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Riling the natives back up...

Solving the whatziss...  Not an egg cup.  Nope, it wasn't the canvas it was resting on (though that was a good sly shot!)

Well, we didn't, really.  But don't feel bad - I'm not all that sure, either.

Yep, it was a US 60mm mortar round and fuze, both mid-70's dated.

Yep, it was a (inert) Bulgarian RPG rocket motor.

Because that's what I had in the holdings of the Arsenal.  I'm missing a key piece - the collar that mates the two.

Like this Iranian example. 



The Iranian example has an older version of the fuze, and I assume the same is probably true for the round. 

As several of you noted, because of the set-back requirement, unless this fuze has been modified, you're going to have to whack it on something before firing.  It's possible, and I dunno without testing I'm not equipped to do, if the shock of the initial expelling charge would be sufficient to arm the fuze or not - assuming that this is fired from a standard launcher...

Of course, Bill brought up the possibility that it is simply a field expedient long-handled hand grenade.

Dunno.  The website I found this on didn't elaborate - though they clearly thought it was some form of making a field expedient HE-frag round for the RPG.  I've got an inert RPG laying about, I think I'll see if I can get a sense for the weight and balance changes. 

But I do know this - unless they've made some significant changes to the fuzing, I wouldn't want to be the user!

11 Comments

IIRC RPG family rounds self detonate at a fixed time of flight so as an indirect fire  weapon that could be a problem. Using a mortar round as a warhead makes some sense. If a thump on the tail fin is enough to arm the round I suspect the RPG boost should be enough. But, a commando style 60 mm tube and conventional rounds make more sense.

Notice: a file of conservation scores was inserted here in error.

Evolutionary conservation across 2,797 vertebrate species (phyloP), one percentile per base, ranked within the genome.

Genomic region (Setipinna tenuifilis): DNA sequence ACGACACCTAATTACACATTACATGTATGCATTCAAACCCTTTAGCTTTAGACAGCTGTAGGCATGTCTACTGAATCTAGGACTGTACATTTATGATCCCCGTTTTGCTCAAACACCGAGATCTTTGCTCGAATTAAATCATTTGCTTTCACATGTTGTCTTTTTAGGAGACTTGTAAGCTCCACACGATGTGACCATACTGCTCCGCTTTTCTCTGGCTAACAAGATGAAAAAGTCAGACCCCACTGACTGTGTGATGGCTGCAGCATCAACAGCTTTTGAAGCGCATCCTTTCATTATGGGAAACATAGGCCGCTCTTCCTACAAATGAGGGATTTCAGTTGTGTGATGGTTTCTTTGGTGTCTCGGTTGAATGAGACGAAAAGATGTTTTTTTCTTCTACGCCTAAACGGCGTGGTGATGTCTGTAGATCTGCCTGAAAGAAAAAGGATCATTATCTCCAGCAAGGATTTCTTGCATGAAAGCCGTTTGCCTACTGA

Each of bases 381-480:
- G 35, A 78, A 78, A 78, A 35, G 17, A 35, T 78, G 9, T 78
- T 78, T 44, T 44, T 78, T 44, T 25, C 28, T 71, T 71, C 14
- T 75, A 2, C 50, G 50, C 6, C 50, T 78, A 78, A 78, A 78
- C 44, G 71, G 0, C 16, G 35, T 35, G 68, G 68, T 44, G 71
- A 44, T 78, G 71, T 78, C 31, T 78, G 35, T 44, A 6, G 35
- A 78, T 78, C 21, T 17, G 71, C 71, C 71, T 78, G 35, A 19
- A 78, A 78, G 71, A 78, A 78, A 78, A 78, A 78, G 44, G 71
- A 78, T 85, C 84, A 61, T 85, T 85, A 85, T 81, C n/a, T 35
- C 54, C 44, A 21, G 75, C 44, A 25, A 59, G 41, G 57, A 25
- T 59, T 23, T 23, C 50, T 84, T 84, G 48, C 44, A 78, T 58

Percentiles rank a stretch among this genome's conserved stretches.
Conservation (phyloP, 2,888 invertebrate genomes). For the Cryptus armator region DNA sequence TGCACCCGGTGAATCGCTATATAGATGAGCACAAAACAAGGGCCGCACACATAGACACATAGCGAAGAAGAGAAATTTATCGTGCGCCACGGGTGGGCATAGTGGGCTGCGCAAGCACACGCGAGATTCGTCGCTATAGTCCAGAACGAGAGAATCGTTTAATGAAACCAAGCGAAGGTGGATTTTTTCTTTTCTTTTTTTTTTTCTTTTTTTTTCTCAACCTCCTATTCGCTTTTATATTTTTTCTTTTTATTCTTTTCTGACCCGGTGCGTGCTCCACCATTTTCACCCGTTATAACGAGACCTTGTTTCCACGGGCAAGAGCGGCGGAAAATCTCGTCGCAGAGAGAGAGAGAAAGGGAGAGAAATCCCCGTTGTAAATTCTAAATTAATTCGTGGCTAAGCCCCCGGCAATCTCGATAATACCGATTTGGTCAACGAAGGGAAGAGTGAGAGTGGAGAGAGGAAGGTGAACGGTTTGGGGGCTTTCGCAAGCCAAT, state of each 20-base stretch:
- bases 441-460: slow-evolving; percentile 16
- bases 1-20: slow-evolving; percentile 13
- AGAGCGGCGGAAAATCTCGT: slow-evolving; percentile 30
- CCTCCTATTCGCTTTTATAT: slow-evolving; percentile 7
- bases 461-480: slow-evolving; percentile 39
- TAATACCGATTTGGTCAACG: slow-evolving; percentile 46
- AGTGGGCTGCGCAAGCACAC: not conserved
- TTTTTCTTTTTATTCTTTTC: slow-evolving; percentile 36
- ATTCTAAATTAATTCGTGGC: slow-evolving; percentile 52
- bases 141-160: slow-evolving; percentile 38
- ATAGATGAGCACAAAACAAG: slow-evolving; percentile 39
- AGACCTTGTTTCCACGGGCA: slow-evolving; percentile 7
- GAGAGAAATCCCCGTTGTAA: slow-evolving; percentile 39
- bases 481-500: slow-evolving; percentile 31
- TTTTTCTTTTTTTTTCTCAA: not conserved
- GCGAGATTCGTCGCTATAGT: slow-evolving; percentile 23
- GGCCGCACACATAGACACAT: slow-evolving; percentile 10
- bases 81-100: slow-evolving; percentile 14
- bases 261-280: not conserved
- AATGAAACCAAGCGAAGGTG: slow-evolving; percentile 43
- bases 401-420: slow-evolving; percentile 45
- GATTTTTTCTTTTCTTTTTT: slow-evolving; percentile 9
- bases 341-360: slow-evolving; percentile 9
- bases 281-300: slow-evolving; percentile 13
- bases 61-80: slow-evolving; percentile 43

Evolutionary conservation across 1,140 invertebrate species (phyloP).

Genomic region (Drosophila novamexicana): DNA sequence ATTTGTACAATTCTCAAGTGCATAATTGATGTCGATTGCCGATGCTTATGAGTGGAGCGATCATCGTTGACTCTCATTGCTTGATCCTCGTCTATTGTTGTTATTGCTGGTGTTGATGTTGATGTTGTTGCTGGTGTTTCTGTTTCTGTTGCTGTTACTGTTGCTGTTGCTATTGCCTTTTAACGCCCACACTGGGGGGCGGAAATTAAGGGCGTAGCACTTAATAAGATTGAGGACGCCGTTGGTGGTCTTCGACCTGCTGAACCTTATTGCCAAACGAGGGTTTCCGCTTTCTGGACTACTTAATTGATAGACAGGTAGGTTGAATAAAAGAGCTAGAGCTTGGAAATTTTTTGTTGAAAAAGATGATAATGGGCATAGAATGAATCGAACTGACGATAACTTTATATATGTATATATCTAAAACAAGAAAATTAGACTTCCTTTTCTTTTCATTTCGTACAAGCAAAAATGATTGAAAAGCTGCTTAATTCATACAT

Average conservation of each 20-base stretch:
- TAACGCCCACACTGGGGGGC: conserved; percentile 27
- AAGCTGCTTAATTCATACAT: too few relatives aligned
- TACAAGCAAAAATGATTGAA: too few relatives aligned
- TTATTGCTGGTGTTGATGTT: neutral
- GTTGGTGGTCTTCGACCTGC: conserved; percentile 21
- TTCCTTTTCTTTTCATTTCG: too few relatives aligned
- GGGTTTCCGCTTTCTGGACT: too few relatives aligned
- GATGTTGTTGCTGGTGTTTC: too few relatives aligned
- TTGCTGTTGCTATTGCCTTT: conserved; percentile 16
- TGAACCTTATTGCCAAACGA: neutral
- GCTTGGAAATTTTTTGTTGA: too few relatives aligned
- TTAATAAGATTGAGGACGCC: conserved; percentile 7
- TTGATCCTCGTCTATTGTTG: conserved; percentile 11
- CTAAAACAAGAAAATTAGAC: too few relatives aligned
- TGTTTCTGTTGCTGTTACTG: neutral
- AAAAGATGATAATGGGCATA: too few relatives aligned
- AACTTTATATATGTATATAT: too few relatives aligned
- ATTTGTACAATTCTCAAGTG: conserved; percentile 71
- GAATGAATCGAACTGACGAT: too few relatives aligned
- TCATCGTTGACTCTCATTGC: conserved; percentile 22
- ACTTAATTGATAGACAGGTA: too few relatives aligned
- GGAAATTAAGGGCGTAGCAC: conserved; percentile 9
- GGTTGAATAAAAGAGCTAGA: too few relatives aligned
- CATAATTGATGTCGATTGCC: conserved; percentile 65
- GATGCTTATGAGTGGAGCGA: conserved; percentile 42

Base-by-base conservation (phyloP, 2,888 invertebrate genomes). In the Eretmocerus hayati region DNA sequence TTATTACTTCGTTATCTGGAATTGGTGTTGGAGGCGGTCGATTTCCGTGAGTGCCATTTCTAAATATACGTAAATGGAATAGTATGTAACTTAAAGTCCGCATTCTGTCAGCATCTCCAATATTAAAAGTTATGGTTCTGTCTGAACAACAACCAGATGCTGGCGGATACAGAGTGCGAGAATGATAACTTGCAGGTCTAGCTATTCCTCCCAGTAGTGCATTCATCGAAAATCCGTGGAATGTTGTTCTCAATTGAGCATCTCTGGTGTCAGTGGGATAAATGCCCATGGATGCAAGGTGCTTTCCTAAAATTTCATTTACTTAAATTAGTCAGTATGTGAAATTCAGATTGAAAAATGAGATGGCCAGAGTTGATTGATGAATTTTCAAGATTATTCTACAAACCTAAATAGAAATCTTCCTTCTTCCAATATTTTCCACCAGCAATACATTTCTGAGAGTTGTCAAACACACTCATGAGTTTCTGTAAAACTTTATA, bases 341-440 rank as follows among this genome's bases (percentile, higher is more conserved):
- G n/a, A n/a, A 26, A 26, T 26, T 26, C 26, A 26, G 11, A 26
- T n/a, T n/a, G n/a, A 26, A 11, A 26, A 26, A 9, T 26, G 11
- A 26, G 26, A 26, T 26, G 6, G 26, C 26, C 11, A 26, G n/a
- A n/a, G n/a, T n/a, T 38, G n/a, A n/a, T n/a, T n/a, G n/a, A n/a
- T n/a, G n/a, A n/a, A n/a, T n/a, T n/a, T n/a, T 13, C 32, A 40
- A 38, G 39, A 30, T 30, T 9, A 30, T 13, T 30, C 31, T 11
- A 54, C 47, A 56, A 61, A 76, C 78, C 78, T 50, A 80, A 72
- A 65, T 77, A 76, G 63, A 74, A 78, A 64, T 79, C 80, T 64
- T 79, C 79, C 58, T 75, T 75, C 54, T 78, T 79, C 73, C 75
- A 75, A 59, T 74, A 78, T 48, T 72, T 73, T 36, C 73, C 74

1. The fuse on the PG-7 round is at the rear of the warhead, where it can be activated by the firing of the boost/ejection motor. Then the timer fuse activates as a safety and detonates c.850m downrange.
2. My guess is in favour of an improvised PG-7 round, although I too am suspicious of the weight and balance solution.
3. Stick grenade? The Wehrmacht had several versions made from recycled propellent, with the warhead and handle cast in the bangy stuff. But I can't quite see the value of using a rocket motor's fuel to increase the warhead's effect. 

Cheers
 
Huh.

Lemme see if I got this right.

You gave us a whatziz that you didn't even know whatwas?
 
Much more fun than just throwing up the pic and asking though, wasn't it? 
 
I remember, in "Saving Private Ryan", they had mortar shells (bombs) but no mortars, and thus thumped the shells on their tails before throwing them. People on the Internet objected, saying that it would take a much harder lick than that to turn off that safety gizmo. Does anyone here have access to any original Ordnance data, with NUMBERS, which could tell us if it's possible for a man to give one of those a sufficient jolt to do that?
 
P.s. Oh, even better than Ordnance NUMBERS would be actual experimental data, thwacking mortar shells on their tails, which have had all of their kaboomy contents removed.

A lot of people don't realize, that the folks who invent fuzes use lots of ingenuity to make sure that the kaboomy thing will not, and shall not, go off unless and until it is time for the kaboom.
 
The initating charge on a 60mm (ie no powder bags) is about the equivilant of a 12 guage shotgun shell, anybody got any idea of the foot pounds etc. involved?
 
Old Fat, we'd need to know the mass of the shell, the pressure behind it in the tube, and so forth. I'm sure that the data about how hard you need to kick that thing in the butt to turn off that safety exist somewhere, but finding them might be right hard for us ordinary folks.
 
Way cool. A way cool whatsis, thanks. Keep 'em coming.
 
Still no numbers, I see. Somebody needs to do the experiment, with the shell filled with something inert of the same mass as the charge, and a tiny little squib instead of the initiator, well-vented with holes. 
 
We're all waiting the results of your testing, JTG.